News - Audi
Audi Australia settles down to slower growth
Double-digit growth ends for Audi Australia but investment continues apace
8 Feb 2013
A STRONG start to 2013 for Audi’s core A4, A5 Sportback and Q3 models, the recent update to its top-selling Q5 and impending arrival of an all-new A3 give Audi confidence it can keep growing in Australia, despite sales almost flat-lining in 2012 after years of double-digit growth.
A tiny 0.2 per cent increase in sales last year and a similarly glacial 0.8 per cent increase in January have not deterred the German luxury car-maker from continuing to invest in its Australian dealership network and brand-building exercises.
Audi Australia general manager of corporate communications Anna Burgdorf told GoAuto the company must not grow at an unsustainable explosive rate to the detriment of profitability or brand image.
“Managing growth is probably the most critical thing for the company so we need to make sure we have got the right dealer network and that our facilities are large enough to sustain our growth,” she said.
“We needed to set in place dealerships that can cope with an increase in our car parc (the number of Audis on the road).”
Asked if profits had taken a hit due to the slower growth, Ms Burgdorf said Audi Australia remained in rude health and remained intent on eventually usurping BMW and Mercedes-Benz in Australia, even though those rivals increased sales by more than five per cent last year and continued to outpace it in January.
“We have not slowed any of our marketing or any of our activity … you would not see the level of investment as you do now if our dealerships were not committed to the future of Audi in Australia, and Australia itself remains a very profitable market for Audi AG.
“Australia is an important profit and volume contributor to the brand overall and I think we currently come 11th or 12th (in the world) for export markets.”
The Q3 compact SUV that was launched last March sold 1472 units in Australia last year, almost single-handedly keeping Audi in the black as most models experienced a double-digit sales slump.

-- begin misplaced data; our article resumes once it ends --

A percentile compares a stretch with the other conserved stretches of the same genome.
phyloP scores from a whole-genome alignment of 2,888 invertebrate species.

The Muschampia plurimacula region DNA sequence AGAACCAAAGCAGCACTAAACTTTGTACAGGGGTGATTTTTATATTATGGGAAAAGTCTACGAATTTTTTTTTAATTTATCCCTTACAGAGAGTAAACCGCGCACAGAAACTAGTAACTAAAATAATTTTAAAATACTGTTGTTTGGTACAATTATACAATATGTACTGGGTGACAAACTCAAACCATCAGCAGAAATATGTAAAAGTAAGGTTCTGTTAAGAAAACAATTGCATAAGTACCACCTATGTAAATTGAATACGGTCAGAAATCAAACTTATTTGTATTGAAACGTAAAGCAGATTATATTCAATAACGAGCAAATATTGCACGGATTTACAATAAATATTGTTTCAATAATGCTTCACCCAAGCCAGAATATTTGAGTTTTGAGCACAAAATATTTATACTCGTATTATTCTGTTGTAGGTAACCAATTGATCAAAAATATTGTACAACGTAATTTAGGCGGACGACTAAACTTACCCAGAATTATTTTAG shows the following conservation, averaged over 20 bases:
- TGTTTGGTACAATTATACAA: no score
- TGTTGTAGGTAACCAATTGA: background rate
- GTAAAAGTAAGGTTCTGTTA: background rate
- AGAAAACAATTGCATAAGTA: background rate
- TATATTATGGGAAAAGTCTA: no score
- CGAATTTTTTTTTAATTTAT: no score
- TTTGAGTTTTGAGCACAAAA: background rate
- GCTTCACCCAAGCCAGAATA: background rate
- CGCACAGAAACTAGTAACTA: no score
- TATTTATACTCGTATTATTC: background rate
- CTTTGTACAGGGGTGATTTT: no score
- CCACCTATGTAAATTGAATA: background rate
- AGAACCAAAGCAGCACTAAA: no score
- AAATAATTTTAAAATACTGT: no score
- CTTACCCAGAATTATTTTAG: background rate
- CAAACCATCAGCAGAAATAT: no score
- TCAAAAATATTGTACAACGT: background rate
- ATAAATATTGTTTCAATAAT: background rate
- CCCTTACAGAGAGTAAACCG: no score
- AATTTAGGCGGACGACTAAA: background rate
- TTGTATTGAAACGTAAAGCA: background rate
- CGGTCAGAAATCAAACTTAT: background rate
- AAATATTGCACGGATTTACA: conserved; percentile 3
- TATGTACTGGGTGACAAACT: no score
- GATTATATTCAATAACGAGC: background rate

Of the existing models, only the A5 Sportback and Q5 were up, with respectively growth of 2.7 per cent and 1.0 per cent.
Ms Burgdorf said 2012 would have been stronger had there not been upgrades to so many of its most important models, particularly the A4 and A5, which slowed sales in March and April as the pre-facelift versions were run out.
In January this year, sales of those models have bounced back 30.8 per cent (A4) and 45.8 per cent (A5 Sportback), while the A1 light car is up 32.8 per cent and the respectable 193 Q3s were shifted but the majority models remained well down and overall Audi sold just 11 more cars than it had by the same time last year.
Ms Burgdorf agreed that Audi is conservative about the potential volume-boosting effects of the new A3 in May as it faces strong competition from the aggressively priced Mercedes-Benz A-Class and Volvo V40.
“We will do what we always do and be as competitive as possible our plan is to offer the A3 at the strongest possible value that we can,” she said.
“Our goal is to be the best premium compact car on the market that is not to take away from anyone else but that is our position and that is the market we will go for.”
Apart from the A3, Audi’s 2013 launch calendar in Australia is all about high-performance models, with Biturbo TDI variants of the A6 and A7, the RS4 Avant and TT RS, a facelifted R8 supercar, the hot SQ5 SUV, a convertible RS5 and bahn-storming RS6 Avant.
Ms Burgdorf said the stream of exciting products will continue apace, with at least two new “highlights” set to be revealed internationally during the course of the year.
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